The dissertation projects our theory graduates work on reflect this unique combination of interests. Recent and current PhD topics include feminist approaches to performance analysis, microtonality and tone imaginations, multi-modal analysis of boy-band videos, Athanasius Kircher’s Musurgia universalis (1650), and neuro-scientific imaging of perceptual parameters.
Our theory faculty is enhanced on a regular basis by exciting visiting faculty, who complement our existing research and teaching strengths in interesting new ways. Recent visitors have included Allan Keiler (Brandeis), Fred Lerdahl (Columbia), Allen Forte (Yale), Ellie Hisama (Columbia), and Martin Scherzinger (NYU)—as well as Brian Ferneyhough (Stanford), Helmut Lachenmann (Stuttgart) and Harrison Birtwistle (London).
The Program in Composition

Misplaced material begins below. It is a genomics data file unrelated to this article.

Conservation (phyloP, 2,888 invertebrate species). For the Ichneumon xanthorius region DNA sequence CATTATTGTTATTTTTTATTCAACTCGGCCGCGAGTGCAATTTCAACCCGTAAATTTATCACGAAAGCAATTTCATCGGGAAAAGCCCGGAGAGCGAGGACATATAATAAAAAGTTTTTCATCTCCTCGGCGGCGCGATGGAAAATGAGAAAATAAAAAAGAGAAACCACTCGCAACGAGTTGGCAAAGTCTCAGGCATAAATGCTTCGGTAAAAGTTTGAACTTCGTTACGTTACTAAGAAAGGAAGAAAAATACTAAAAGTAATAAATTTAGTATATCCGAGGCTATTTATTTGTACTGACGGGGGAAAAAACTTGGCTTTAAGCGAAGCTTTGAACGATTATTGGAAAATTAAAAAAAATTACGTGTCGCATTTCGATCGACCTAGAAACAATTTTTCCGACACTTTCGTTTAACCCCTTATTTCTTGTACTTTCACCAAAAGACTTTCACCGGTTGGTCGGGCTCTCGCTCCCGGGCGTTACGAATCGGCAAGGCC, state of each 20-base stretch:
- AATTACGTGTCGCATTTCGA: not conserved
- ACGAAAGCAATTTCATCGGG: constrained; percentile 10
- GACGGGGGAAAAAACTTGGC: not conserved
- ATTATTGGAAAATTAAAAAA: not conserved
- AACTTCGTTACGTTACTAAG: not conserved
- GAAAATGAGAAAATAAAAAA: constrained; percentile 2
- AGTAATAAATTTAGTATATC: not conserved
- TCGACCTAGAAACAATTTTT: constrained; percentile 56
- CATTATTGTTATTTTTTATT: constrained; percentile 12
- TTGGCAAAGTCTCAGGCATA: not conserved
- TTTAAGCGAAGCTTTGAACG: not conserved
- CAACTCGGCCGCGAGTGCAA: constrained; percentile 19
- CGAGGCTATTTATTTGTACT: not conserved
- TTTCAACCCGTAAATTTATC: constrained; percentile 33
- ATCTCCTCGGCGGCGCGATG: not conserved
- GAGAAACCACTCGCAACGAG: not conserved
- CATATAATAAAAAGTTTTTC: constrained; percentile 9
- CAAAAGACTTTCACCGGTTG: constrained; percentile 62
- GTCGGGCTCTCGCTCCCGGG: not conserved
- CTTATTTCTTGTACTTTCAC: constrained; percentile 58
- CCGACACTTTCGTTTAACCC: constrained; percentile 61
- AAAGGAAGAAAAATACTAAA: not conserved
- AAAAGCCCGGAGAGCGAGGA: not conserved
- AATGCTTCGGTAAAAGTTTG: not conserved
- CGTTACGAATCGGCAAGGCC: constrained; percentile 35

Harvard’s program in composition is designed to give students the time and opportunity to develop as composers by offering general musical guidance as well as specific individual criticism of their works. The program is centered on students’ achieving clarity of expression through developing their command of compositional technique. In addition, acquaintance with the literature of the past and present through analysis and performance is considered indispensable. Most courses are seminars and deal with specific topics or student works. The student typically spends the first two years in the department on coursework. The third and fourth years are devoted to work on the dissertation and teaching, as well as active participation in composition colloquia and Harvard Group for New Music concerts. Composers may spend one term during their fourth year at another art institution or university if a particular research project or artistic residency can be obtained. On the completion of preparatory training and the passing of the General Examinations (during the summer before the third year), PhD dissertations comprising a substantial portfolio between five and seven pieces of varied scoring and length may be submitted.